EPIC and Allies File Suit to Protect Ancient Redwoods From Caltrans Project


SAN FRANCISCO —  A coalition of  local citizens and conservation organizations filed suit today in San Francisco Superior Court to protect the ancient redwoods of Richardson Grove State Park in Northern California.  The lawsuit challenges Caltrans’ approval of a controversial highway widening and realignment project. According to the lawsuit, Caltrans violated the California Environmental Quality Act in approving the project, which poses unacceptable risks to Richardson Grove State Park, its ancient redwoods, endangered species, and the rural region behind the fabled “redwood curtain.”  The project involves cutting down numerous trees and threatens the survival of almost one hundred more.

“Caltrans has not shown that this project will not harm our priceless park.  We cannot risk damaging the old growth redwoods which Richardson Grove State Park was created to protect,” said Kerul Dyer, Richardson Grove campaign coordinator for the Environmental Protection Information Center (EPIC).  “The project is dangerous to the grove and isn’t necessary to address any known safety issue.”

“Caltrans wants to cut through and pave over the life-giving roots of ancient redwoods in one of California’s most-loved state parks, yet expects us to believe there won’t be any damage,” said Peter Galvin, conservation director for the Center for Biological Diversity.  “Caltrans’ failure to follow the law puts these old-growth trees and the endangered species dependent on them at unacceptable risk.”

The Environmental Impact Report prepared by Caltrans failed to acknowledge the full extent of the project’s impacts, as required by state law, including the effects of cutting through and paving over the widespread but shallow network of roots holding Richardson Grove together, the consequences of stockpiling lead-contaminated soil in an area draining to the wild and scenic South Fork Eel River, and the far-reaching impacts of opening the road to larger trucks.  Caltrans also failed to adopt legally required measures to lessen these impacts and failed to consider less damaging alternatives.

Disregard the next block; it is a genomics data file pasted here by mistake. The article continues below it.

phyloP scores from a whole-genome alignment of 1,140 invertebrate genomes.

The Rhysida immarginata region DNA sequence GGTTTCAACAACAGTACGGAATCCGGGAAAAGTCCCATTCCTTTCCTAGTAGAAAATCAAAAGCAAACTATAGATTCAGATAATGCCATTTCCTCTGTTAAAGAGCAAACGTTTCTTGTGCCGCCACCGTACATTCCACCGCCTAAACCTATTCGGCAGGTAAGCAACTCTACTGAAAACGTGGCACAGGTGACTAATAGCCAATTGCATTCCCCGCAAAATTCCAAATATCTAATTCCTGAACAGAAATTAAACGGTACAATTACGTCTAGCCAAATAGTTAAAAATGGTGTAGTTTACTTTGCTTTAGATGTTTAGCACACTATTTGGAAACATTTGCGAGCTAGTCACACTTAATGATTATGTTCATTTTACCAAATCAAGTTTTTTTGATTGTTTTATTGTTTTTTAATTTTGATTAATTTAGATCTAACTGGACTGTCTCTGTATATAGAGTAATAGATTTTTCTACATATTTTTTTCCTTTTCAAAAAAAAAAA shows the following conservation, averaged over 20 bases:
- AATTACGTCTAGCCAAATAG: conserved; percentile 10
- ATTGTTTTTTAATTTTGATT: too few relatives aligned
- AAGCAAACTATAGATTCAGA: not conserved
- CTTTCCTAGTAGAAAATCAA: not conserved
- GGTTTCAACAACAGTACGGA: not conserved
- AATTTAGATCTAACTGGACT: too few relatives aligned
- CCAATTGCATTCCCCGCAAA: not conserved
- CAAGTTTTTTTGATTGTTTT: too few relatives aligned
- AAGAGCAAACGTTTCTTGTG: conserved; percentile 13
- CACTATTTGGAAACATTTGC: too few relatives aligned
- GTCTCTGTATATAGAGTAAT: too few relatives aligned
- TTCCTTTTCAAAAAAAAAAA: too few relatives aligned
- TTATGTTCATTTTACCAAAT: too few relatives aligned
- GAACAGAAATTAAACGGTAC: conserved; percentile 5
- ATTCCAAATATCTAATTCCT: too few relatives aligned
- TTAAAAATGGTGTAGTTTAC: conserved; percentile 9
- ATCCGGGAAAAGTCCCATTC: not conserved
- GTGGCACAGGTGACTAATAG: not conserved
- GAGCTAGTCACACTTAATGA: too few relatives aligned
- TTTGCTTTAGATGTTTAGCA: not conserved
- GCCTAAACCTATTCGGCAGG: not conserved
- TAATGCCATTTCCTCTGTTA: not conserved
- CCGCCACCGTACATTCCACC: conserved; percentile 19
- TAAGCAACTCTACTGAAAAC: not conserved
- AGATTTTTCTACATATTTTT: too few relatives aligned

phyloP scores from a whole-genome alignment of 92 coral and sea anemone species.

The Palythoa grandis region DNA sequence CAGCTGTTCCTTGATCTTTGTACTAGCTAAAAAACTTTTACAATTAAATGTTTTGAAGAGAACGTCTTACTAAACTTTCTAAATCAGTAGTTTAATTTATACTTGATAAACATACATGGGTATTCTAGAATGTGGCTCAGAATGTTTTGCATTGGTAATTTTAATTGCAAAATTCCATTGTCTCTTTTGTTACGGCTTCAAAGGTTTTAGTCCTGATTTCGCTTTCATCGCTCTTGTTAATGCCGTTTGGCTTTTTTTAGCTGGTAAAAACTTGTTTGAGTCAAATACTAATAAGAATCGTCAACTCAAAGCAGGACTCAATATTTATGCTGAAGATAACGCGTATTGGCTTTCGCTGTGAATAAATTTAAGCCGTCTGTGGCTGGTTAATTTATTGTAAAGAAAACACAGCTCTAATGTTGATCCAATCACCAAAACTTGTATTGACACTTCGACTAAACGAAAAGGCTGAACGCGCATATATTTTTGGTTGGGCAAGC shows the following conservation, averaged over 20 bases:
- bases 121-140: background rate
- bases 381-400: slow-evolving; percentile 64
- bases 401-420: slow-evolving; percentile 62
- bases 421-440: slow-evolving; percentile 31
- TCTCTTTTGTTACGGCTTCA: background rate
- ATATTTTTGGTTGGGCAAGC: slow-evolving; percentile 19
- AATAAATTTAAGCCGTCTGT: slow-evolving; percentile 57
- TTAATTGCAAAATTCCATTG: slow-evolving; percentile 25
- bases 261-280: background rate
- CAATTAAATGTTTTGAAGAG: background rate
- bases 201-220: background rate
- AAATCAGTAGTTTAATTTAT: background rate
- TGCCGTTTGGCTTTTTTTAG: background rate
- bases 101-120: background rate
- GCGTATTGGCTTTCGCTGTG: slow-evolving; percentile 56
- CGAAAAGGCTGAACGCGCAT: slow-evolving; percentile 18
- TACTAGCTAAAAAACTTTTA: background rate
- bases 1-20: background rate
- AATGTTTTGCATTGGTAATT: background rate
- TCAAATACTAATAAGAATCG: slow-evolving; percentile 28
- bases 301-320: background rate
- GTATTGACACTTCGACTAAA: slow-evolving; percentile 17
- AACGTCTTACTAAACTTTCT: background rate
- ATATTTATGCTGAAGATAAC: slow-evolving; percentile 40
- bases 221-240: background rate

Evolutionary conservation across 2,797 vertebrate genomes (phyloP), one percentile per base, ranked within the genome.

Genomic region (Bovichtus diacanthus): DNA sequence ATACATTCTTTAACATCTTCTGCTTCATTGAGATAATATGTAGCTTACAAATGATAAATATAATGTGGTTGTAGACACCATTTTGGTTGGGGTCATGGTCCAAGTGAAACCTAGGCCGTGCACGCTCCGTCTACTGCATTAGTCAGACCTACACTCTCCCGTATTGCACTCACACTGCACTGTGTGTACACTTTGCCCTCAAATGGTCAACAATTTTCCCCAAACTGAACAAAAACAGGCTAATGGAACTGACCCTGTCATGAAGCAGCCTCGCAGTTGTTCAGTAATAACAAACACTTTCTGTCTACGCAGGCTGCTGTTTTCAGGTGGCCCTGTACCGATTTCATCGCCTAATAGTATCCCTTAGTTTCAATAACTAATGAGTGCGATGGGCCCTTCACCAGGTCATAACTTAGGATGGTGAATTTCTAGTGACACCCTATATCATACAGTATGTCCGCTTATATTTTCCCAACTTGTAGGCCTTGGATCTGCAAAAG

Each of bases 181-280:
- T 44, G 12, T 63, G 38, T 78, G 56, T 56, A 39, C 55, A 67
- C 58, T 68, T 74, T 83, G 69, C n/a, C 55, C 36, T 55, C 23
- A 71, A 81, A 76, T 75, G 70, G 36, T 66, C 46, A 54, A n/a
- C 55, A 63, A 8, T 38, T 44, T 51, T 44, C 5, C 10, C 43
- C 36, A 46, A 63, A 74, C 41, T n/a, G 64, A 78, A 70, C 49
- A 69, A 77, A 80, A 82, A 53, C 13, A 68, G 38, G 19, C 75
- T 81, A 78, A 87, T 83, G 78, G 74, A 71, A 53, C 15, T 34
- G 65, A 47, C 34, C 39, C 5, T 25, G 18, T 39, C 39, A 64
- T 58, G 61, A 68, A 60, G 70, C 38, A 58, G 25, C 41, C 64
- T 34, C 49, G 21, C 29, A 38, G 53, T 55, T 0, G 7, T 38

Joining EPIC and the Center for Biological Diversity as plaintiffs in the lawsuit are Trisha Lotus, Jeffery Hedin, Bruce Edwards, Loreen Eliason, and Californians for Alternatives to Toxics.   Trisha Lotus is the great granddaughter of Henry Devoy, who in 1922 transferred to California the initial redwood forest which became Richardson Grove State Park.  Jeffrey Hedin is a disabled Vietnam War Veteran, an elected commissioner with the Piercy Fire Protection District, and a volunteer responder to emergencies in Mendocino and Humboldt counties.  Bruce Edwards is licensed contractor who frequently travels the highway through Richardson Grove in both directions on a daily basis for his work.  Loreen Eliason is a Humboldt County native and the proprietor of Riverwood Inn.  Built in 1937 and located at the beginning of the Avenue of the Giants, the Riverwood Inn is the last original “roadhouse” on Highway 101 in Humboldt County.

The lawsuit was prepared and filed with the pro bono assistance of Philip Gregory, former Congressman Pete McCloskey and Stuart Gross, attorneys from the renowned litigation firm of Cotchett, Pitre & McCarthy.  The firm’s high-caliber lawyering and dedication to socially just causes have won it statewide and national recognition.  Sharon Duggan, an expert on environmental law with an emphasis on forestry regulation joined with Cotchett, Pitre & McCarthy in the preparation of the lawsuit.

According to former Congressman McCloskey, “This case is about Caltrans ignoring the science, the historic and economic value Richardson Grove, and the will of Californians.  All of these factors weigh heavily in favor of protecting these ancient and iconic redwoods from a project that Caltrans admits will have no impact on safety.  These patriotic individuals and organizations have stood up against Caltrans and in favor of common sense.  Cotchett, Pitre & McCarthy is honored to represent them in this fight.”

Contact:          Kerul Dyer
Environmental Protection Information Center
(707) 834-3358

Peter Galvin
Center for Biological Diversity
(707) 986-2600

Patricia Clary
Californians for Alternatives to Toxics,
707-445-5100 ext. 205

Stuart Gross
Cotchett, Pitre & McCarthy
(650) 697-6000